Welcome to another Campaign Update, keeping you informed of our constant fight to make things better for bunnies.
Eravac – clearing up the confusion
We wanted to clear up any confusion over the efficacy of Eravac:
The effectiveness of the vaccine was compared with that of a placebo (dummy) vaccine in three laboratory studies involving 301 rabbits. After vaccination the rabbits were artificially infected with Rabbit Haemorrhagic Disease type 2 virus. The studies showed the vaccine to be effective in reducing death. In one study all Eravac vaccinated rabbits survived compared with a 37% survival rate in the group that received the placebo vaccine. In the second study survival of Eravac vaccinated rabbits was 93% compared with 50% for rabbits given placebo. In the third study all Eravac vaccinated rabbits survived compared with less than 70% of the rabbits in the control group, when rabbits were artificially infected with Rabbit Haemorrhagic Disease type 2 virus nine months after vaccination.
Secondly, it is important to realise that no vaccine offers 100% protection, and that sensible bio-security measures should also be employed, especially after cases of RVHD2 have been suspected or confirmed in an area, and sadly some of those unprotected rabbits will succumb to the disease, even with a protective dose. We also understand from Hipra that they are awaiting the publication of results which prove a 12 month duration of immunity.
We have also updated the neutering advice on our website: “Male rabbits can be castrated at any age. If you have taken on young rabbits, it’s best to have them castrated as soon as their testicles descend (10–12 weeks) although take advice from your own vet – some may prefer you to wait a little longer.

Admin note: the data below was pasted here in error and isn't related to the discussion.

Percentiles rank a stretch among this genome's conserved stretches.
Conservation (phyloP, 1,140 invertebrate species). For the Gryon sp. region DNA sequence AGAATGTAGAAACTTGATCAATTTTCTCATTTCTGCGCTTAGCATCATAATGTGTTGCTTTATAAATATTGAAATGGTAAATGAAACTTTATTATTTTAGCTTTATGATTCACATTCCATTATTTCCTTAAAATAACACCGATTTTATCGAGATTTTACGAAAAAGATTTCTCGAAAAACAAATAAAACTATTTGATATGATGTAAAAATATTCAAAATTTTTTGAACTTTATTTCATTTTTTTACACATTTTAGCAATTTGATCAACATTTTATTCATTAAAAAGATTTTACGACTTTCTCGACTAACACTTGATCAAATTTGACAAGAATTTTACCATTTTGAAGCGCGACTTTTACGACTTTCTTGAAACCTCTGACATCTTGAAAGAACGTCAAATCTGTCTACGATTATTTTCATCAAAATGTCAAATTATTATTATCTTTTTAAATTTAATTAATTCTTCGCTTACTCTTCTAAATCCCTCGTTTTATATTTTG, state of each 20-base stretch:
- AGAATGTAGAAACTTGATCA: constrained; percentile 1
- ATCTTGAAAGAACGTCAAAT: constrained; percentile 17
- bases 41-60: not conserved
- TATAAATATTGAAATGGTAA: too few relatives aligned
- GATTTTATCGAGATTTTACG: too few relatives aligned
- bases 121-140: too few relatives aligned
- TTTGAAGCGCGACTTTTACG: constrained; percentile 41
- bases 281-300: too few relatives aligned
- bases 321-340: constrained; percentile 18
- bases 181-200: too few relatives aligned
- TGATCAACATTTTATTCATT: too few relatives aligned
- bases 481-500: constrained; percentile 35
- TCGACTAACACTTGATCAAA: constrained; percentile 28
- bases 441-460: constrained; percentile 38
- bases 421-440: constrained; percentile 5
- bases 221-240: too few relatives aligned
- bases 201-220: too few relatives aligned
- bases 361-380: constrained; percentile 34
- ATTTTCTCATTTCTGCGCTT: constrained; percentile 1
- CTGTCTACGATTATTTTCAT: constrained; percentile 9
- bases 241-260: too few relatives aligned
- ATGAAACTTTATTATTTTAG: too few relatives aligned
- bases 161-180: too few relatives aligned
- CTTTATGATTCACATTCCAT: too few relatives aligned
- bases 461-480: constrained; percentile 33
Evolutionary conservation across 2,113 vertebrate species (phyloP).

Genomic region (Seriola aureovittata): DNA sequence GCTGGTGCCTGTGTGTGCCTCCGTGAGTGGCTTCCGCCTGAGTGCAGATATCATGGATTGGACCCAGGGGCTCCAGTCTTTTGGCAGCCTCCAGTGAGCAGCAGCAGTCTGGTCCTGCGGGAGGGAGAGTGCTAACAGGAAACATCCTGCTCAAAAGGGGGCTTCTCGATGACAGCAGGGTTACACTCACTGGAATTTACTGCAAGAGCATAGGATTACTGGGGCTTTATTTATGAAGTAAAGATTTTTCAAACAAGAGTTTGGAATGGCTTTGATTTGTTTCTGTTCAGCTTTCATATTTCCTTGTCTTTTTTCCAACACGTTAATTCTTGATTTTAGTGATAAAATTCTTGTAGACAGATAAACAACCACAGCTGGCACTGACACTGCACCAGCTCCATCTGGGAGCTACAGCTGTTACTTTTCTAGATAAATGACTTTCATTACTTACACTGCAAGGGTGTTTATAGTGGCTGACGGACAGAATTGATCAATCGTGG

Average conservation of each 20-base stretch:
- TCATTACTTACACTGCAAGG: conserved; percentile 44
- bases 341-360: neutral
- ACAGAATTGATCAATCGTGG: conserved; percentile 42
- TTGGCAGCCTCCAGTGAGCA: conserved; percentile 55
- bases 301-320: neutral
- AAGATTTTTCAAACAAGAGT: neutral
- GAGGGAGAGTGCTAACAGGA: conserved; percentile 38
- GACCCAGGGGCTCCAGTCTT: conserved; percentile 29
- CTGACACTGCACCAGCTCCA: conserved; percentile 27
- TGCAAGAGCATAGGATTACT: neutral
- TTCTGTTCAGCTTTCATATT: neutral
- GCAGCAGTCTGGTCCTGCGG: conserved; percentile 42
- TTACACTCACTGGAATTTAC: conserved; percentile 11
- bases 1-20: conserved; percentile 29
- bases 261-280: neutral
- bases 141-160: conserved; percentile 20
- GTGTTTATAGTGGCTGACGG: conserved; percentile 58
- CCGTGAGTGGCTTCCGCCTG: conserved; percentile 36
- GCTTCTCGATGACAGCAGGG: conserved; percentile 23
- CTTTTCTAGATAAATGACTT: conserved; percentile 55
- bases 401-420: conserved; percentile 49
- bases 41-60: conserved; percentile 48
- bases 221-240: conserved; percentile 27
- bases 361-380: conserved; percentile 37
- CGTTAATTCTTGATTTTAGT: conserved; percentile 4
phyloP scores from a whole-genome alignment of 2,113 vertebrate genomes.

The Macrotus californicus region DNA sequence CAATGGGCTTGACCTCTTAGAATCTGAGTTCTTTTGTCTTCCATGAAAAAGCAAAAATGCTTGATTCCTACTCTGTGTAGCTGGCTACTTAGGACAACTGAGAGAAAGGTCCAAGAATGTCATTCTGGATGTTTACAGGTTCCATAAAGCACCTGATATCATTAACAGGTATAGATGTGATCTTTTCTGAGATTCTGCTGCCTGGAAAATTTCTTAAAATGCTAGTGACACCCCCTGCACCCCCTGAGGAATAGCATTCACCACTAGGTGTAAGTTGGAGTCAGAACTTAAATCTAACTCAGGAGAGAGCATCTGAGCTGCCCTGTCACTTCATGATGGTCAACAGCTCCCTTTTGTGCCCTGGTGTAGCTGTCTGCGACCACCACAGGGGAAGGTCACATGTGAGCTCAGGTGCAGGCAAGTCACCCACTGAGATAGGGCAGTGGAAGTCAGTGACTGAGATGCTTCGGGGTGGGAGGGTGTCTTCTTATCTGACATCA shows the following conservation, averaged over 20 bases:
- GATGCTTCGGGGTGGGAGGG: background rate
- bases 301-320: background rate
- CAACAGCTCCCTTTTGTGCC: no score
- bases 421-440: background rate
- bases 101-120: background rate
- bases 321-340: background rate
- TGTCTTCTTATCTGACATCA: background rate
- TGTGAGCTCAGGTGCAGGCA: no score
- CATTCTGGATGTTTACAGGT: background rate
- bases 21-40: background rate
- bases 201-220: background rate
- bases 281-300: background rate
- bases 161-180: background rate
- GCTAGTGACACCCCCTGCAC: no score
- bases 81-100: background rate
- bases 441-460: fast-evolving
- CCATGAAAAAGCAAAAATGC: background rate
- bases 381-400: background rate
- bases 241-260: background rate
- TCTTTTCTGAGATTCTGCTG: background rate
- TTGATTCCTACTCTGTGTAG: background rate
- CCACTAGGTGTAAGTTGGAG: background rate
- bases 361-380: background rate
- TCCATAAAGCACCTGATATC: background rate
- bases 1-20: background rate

“The operation is fairly straightforward and recovery time is quite quick, provided there are no complications. Some vets perform rabbit castrations via the scrotum and some via the abdomen.
“If you have a young male rabbit castrated within a few days of his testicles descending into the scrotum, he won’t have the chance to become fertile and he can remain with a female littermate or companion. If castrated any older, be careful. Male rabbits aren’t sterile immediately after castration (mature sperm may have already left the testicles, and can live a surprisingly long time!). Whilst 90% of sperm die off very quickly, and while the chances of him getting an unspayed sexually mature female pregnant decline dramatically after castration, a period of up to 6 weeks is recommended to be completely safe, although shorter periods may be OK, and obviously allow bonding earlier.
“For females, the spay is a more major operation. Her uterus and ovaries have to be removed via an incision in her abdomen. Females are sterile as soon as they have been spayed, but if they have a male companion, you need to check he is gentle with her until the healing process is well underway. If you think he might mount your female rabbit, keep them apart for a few days, where they can see and smell each other through wire mesh. Does can be spayed from a similar age, but the uterus is very small at this point, and an age of 16-20 weeks is generally preferred. Spaying a rabbit over approximately 9 months can be more challenging due to the amount of fat which surrounds the uterus and its blood supply, and so not leaving it too late is best for her. Waiting till the classic 6 months risks her becoming pregnant, and at least 1 unwanted litter. The physical size of the rabbit is not usually a surgical challenge, but rabbits under 1kg become progressively more difficult to intubate, and so this weight is a useful cut off to await before surgery, where possible (i.e. some rabbits will be barely 1kg at adulthood, in which case there is little to be gained by waiting past 20 weeks)”. Our essentials feature on page 37 focuses on neutering rabbits.
Rabbit Viral Haemorrhagic Disease 2
On the ever topical subject of RVHD2, we are frequently asked about the four month quarantine period that seems to be accepted. This advice did not come from the RWAF but in response to the questions regarding it we have released the following statement. It is not possible for the RWAF to issue blanket advice that covers all situations here as a lot will depend on the biosecurity and vaccination status of individual rescue centres for example. It is up to the rabbit owners to discuss this and agree what is best for them with their own vet. Sensible biosecurity measures should be employed